Anston and Woodsetts
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Anston and Woodsetts lies in the south east of Rother Valley. The ward contains the largely rural villages of North Anston, South Anston and Woodsetts. North and South Anston form part of a larger urban area with Dinnington.
Rotherham Borough Councillors Local Parish Councils
Councillor Jo Burton Anston Parish Council
Councillor Clive Jepson Woodsetts Parish Council
Councillor Robert Taylor
- Anston was mentioned in the 1086 Domesday Book, its name deriving from 'an stan', meaning 'a stone'. The growth of the village was largely due to the quarrying of the 'Anstone' magnesian limestone and farming that took place in the area.
- The village is home to Anston Stones Wood, a site of special scientific interest. The wood is thought to have been part of a medieval smuggling route. Evidence of prehistoric settlement was found in the wood in 1967 when excavations were made in Dead Man’s Cave.
- St. James church in South Anston is thought to date back to the 12th Century.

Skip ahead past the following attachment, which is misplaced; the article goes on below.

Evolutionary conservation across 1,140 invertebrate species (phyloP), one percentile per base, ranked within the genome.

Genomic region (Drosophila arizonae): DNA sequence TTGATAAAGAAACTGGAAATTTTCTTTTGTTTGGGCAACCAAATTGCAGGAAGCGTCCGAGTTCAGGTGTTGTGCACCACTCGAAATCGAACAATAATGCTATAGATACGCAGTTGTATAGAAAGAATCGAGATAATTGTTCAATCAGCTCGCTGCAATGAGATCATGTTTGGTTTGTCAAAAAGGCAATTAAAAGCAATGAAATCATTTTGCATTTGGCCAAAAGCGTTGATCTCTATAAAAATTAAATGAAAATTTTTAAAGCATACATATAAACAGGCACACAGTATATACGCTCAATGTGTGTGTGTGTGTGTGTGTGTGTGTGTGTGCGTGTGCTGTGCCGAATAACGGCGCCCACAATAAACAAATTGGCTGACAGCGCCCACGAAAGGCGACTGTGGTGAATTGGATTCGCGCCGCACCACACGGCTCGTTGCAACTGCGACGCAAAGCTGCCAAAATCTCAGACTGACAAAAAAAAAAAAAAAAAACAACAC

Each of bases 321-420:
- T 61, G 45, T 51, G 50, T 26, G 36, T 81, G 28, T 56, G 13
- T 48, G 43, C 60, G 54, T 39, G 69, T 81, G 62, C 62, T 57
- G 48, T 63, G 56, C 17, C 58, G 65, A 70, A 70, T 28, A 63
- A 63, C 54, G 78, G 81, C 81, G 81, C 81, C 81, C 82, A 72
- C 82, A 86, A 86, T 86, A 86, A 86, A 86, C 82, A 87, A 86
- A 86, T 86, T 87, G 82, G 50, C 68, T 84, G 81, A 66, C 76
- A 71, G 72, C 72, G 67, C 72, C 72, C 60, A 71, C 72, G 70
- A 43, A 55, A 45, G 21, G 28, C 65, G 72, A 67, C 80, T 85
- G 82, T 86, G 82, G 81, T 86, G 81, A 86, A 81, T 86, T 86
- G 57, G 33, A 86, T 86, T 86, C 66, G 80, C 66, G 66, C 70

- Stone quarried in Anston was used to rebuild the Houses of Parliament in 1840. The stone was taken to the Chesterfield Canal at Kiveton Park and loaded onto barges for transport to London via the River Trent. In 1973 a statue in Anston stone, removed from the Palace of Westminster during restoration work, was returned to the village. It can now be found in South Anston's Methodist Church.
- Originally a farming community, the name Woodsetts appears in records dating back to the medieval and tudor periods.
- The Ryder Cup was held at the nearby Lindrick golf course in 1957 and was the scene of Great Britain & Ireland's last victory in the biennial contest.